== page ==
On that note, we have had to cancel the February 14th F&L delivery due to the toll the inclement weather is taking on the local crops and provisions. We will be emailing all F&L subscribers with more information shortly.
For the most part, the resident farm animals have been hunkered down snug in the barns, where we’ve laid extra straw for them to bed down into during the very chilly nights; twice daily along with flakes of fresh hay we refill their frozen water buckets with warm water which they gulp down noisily with great gusto! Despite the cold, those curious goats and the donkey want to see what all the fuss is about, and they’ve been venturing out each day to check out the snowy view.
Our Meyer lemon, lime and tea trees have all been squeezed into the barn to protect them from the cold where it has stayed just above freezing even on the coldest nights with the help of a couple of heaters to keep them, and the plumbing, from freezing.
As for us, we’ve been kept extra busy (and bundled up) both with cold-related chores and visiting the now-frozen hoophouse for herbs and kale. Inside, we’ve been keeping warm and cozy in the farmhouse kitchen prepping recipes and seasonal produce for the weekly box delivery. Being snowed in gives us the opportunity to dig deep into the seed and nursery catalogs and prepare for spring planting while work in the garden is on hold.
February is also prime season for hearty and healthy root vegetables (no doubt you’ve noticed from the plethora in your box each week!) and though these veggies are perhaps less colorful, and often less well-known than their summer companions, they are true examples of what it is to eat seasonally in the Northwest. This is why the theme and tone of your box changes as we capture a snapshot of each unique growing season—even this one, chock-full of ‘dirt-lovers’ such as carrots, beets, parsnips and turnips.
As we wait for the snow to melt and for signs of spring to arrive, we’ll endeavor to find new and delicious ways to enjoy our roots and winter greens—be sure to keep checking our weekly recipes for suggestions. Here are a few of our recent favorites to tide you over:
Spicy Honey-Glazed Parsnips
Drizzled with chili-honey butter, this roasted parsnip recipe from Bon Appetit is a real winner.
Braised Winter Greens
A simple and delicious method to cook these hearty greens. They make a great accompaniment to any main dish!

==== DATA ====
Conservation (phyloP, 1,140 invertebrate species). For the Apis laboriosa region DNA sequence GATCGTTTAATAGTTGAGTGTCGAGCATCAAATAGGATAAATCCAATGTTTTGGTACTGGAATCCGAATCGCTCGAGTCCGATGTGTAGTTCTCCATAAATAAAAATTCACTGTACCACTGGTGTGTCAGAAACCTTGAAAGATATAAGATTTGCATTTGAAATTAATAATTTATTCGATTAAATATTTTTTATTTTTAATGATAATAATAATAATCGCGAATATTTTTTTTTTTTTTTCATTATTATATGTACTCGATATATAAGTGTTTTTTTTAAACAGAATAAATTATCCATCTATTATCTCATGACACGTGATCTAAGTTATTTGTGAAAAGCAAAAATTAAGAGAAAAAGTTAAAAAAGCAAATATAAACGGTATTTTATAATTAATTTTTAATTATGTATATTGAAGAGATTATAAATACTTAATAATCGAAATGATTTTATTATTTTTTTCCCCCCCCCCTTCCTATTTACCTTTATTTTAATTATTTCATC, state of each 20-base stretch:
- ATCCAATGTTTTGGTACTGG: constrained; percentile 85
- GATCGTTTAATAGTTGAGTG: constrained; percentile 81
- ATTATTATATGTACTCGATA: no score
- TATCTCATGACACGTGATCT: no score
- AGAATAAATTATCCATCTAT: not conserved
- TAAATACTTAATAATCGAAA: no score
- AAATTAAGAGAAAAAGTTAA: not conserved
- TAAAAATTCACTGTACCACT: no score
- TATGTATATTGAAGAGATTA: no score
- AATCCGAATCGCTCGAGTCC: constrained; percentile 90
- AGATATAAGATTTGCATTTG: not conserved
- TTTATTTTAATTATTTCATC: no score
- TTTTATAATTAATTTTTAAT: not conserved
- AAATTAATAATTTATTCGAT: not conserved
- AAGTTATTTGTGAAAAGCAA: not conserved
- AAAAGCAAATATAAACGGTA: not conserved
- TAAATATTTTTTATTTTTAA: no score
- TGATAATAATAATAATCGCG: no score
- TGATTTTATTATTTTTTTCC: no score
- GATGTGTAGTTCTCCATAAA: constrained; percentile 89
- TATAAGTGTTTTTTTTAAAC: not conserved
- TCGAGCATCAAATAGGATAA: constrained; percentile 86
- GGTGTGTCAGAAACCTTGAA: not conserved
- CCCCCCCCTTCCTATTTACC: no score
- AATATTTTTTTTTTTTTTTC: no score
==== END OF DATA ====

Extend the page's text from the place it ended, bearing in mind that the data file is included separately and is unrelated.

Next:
Warm Roasted Beets with Curry Spices
This heavenly side dish is fragrant with warm spices; a must-try for a chilly winter’s night.
Balsamic-Glazed Root Vegetables
An herb-packed marinade infuses fresh flavor into winter produce staples like carrots and parsnips.
Happy New Year! As 2019 gets underway, we would first like to convey our heartfelt thanks: We have been delivering our weekly boxes filled with fresh, seasonal fare and housemade provisions for five years now! We couldn’t do it without you and truly appreciate your enthusiastic feedback and support. To our new 2019 subscribers, welcome! We cannot wait to share the best of the farm with you in the year ahead.
As we wind down from the busy holiday season, now is a time of planning here at the farm. The year has so far graced us with milder weather, affording us with more opportunities to work in some of the growing areas now heavily mulched for winter with composted straw and hay from the barns. It seems as if we are always racing against the setting sun on these short winter days, trying to get other garden chores like pruning the apple and pear trees finished before the daylight wanes. But, when it does set, we head inside to the barns, where our resident farm animals are staying warm and toasty, snuggled up in extra straw to weather the cold nights.
January is also the month for slating out upcoming cheesemaking, gardening, floral arranging and cooking classes for the spring and summer, and for pouring through seed and plant catalogs looking for new flower and vegetable varieties to order for the upcoming growing season.
In the kitchen, we are busy looking through cookbooks new and old for inspiration for seasonal winter fare to share. From hearty soups and rich pasta sauces to luscious risottos and more, we always love making the best of what the Northwest has to offer during the winter months.
Our gardening company, Parterre, is busy each day in our clients’ gardens as well, with wintertime tasks such as pruning, mulching and planning new designs for spring. The snowdrops and narcissus that we planted in the fall are beginning to peek their heads out of the soil, and the hellebore and witch hazel are also beginning to bloom, adding cheer to the otherwise grey winter palette.
We hope your New Year is off to a terrific start—here’s to good growing and great eating in 2019!